How did you first become interested in graphic design?
I have always been interested in art. As a kid I drew all the time. In the beginning drawing people was most interesting to me. Eventually graffiti became my main interest. During my first year of college I took a drawing class and my teacher mentioned that she thought I’d be good at graphic design. Before that, I hadn’t heard the term. The more I learned, the more interested I became. With my teacher’s help, I put together a portfolio and applied to art schools.
At What point did you first realize that you could make a career out of your art?
Graphic design seemed like a safe way to earn a living as an artist. Andy Warhol’s “Campbell’s Soup Can” had a major impact on me. It made me aware of how ubiquitous design actually is. Product and design go together. My attitude is that if I worked hard enough the odds of success were in my favor. I started my career designing for music packaging, which is a passion of mine. Getting my foot in the door was the hard part.
What kind of education or training helped you develop your skill set in graphic design?
My education at the School of Visual Arts set my foundation and prepared me for the professional environment I work in today. My jobs taught how to be a better problem solver. They also gave me experience in working with others to achieve a common goal. And I have learned a great deal from the ongoing dialogue I have with my peers and mentors.
How did you really break into the Design industry?
My first break was landing an internship at The Drawing Board, formerly the creative department at Def Jam. Being there fueled my desire to pursue design. But a Stress magazine cover I designed in 1996 was the first time my work was produced on a large scale. When the it hit newsstands I told everyone I knew about it. The rush was intense. Earlier this year, Complex magazine ranked the it as no. 38 on their list of “The 50 Greatest Hip-Hop Magazine Covers”.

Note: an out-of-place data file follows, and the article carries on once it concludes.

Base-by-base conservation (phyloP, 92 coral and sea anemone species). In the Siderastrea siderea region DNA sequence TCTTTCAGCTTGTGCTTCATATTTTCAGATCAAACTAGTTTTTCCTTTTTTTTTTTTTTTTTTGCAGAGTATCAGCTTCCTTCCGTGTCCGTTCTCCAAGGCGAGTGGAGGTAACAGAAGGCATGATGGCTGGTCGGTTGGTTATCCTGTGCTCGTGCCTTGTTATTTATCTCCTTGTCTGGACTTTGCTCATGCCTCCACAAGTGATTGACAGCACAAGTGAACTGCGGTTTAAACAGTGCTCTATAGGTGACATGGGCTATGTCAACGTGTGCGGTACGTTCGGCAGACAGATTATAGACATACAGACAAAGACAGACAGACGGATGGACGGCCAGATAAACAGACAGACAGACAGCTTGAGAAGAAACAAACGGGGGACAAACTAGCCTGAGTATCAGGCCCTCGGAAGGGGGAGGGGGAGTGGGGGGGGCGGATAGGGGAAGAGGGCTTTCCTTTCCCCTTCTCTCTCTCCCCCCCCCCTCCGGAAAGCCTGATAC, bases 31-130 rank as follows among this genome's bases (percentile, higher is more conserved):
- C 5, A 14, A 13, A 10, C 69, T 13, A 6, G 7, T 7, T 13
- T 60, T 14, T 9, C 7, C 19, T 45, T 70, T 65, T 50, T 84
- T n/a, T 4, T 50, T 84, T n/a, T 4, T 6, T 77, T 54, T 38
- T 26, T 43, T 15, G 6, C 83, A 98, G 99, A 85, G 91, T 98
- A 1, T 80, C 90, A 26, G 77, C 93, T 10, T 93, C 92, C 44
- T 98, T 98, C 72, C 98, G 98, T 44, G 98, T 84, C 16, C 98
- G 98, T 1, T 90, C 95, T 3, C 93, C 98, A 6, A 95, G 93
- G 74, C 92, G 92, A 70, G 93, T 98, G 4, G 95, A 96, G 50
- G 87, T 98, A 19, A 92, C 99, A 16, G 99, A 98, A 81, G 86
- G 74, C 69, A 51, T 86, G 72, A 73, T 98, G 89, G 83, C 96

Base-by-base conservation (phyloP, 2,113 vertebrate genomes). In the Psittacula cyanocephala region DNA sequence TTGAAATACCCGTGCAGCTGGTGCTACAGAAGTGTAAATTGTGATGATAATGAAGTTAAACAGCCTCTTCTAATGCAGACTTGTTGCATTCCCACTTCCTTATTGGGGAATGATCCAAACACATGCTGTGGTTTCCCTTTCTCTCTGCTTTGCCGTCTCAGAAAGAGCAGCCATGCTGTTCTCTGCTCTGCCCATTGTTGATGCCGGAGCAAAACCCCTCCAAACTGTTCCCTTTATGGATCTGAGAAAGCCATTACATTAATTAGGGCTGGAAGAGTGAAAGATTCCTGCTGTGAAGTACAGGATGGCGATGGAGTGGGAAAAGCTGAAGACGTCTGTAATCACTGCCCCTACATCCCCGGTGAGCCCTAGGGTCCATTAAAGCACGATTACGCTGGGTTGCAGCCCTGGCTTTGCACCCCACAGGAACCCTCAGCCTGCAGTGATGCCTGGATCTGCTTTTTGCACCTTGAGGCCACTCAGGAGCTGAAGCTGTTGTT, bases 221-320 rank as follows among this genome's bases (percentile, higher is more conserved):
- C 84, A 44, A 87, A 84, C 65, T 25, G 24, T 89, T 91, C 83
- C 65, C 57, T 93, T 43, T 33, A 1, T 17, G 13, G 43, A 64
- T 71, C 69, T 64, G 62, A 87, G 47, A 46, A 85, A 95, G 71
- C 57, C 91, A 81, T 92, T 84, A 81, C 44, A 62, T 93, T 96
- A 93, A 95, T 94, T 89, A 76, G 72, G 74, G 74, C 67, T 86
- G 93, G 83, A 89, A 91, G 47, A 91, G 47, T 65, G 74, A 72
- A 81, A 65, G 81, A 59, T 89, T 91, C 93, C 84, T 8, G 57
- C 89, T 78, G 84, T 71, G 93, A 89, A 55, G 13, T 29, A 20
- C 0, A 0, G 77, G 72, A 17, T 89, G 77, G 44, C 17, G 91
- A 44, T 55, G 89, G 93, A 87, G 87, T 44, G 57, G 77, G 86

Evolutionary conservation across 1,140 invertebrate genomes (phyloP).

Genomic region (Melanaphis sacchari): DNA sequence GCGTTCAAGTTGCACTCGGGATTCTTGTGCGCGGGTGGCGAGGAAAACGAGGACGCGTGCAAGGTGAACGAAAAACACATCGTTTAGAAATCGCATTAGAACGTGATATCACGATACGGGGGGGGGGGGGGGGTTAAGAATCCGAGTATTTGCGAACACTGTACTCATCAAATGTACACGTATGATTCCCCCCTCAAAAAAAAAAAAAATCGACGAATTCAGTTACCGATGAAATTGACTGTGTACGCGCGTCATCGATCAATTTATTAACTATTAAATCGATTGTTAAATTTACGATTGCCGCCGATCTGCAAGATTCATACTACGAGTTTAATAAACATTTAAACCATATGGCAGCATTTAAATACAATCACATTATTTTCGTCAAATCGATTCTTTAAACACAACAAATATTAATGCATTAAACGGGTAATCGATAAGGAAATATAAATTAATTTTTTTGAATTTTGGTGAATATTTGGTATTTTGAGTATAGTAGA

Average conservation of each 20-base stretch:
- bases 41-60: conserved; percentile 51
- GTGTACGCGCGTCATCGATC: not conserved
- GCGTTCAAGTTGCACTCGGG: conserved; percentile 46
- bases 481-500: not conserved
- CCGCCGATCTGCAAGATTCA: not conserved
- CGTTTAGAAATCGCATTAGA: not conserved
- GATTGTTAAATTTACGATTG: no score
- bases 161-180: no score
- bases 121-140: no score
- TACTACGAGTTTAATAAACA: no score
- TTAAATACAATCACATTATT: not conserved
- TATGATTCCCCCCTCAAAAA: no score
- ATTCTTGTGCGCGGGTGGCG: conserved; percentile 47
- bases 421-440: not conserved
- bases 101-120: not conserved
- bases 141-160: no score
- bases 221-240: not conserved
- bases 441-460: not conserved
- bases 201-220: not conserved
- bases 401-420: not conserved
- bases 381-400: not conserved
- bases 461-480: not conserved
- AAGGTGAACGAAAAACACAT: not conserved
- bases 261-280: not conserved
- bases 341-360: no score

You have now won a grammy for your work on the album design of the Jack Johnson / Miles Davis album, you have done work with EMINEM, 50 Cent, Apple, and NIke, all of which are amazing accomplishments, what was your road to such great success and how can others best follow?
As an artist, my work gives me fulfillment. The work of other people moves me, and I hope to produce design that does that connects with others in the same way. Success, for me, has come as a result of loving what I do.
What skills as a Graphic Designer do you think have really made you a success in the industry? What is it about what you do that sets you apart from others in the industry?
Listening to and interpreting what people are asking for is key. Once you establish the goal, you can push creatively and expand on it. I’ve been blessed with clients who trust me. The trust between us leads to great work.
Can you describe what you think have been the most important ways that you have built your business and marketed yourself in the industry?
Slang Inc.’s reputation has been our greatest promotional tool. We have worked hard to build relationships and to showcase our design skills various formats. The work we have created has been the most effective tool for building new relationships.
Thus far where have most of your clientele come from?
Most of our clientele has come from word of mouth and existing relationships. That and being sought out after working on highly visible projects. When people like the work, they can be resourceful in finding its source.
What are your favorite things about being an artist?
I love that no two projects are the same. Never. Each job comes with a new set of challenges. The variety and the feeling of seeing my work in the world are my favorite things.
Could you give us a 9-5 of your average work day?
Each day is different. In its simplest form, I’m either working, or looking for work. As an entrepreneur it is important to stay focused on finding or creating the best opportunities for growth.
If you could go back in time and give yourself advice starting out in the field of graphic design, what would it be?
As a person who always planned on having my own studio, I am surprised that I avoided taking business classes. Talent is key, but business sense is a requirement. The younger me thought art and commerce were polar opposites. That could not be further from the truth.
Any final words of wisdom for aspiring artists?
Respect your art. Take pride in your work and do it well. Don’t be dismissive of things that you don’t like aesthetically. Stay hungry and pass on what you have learned.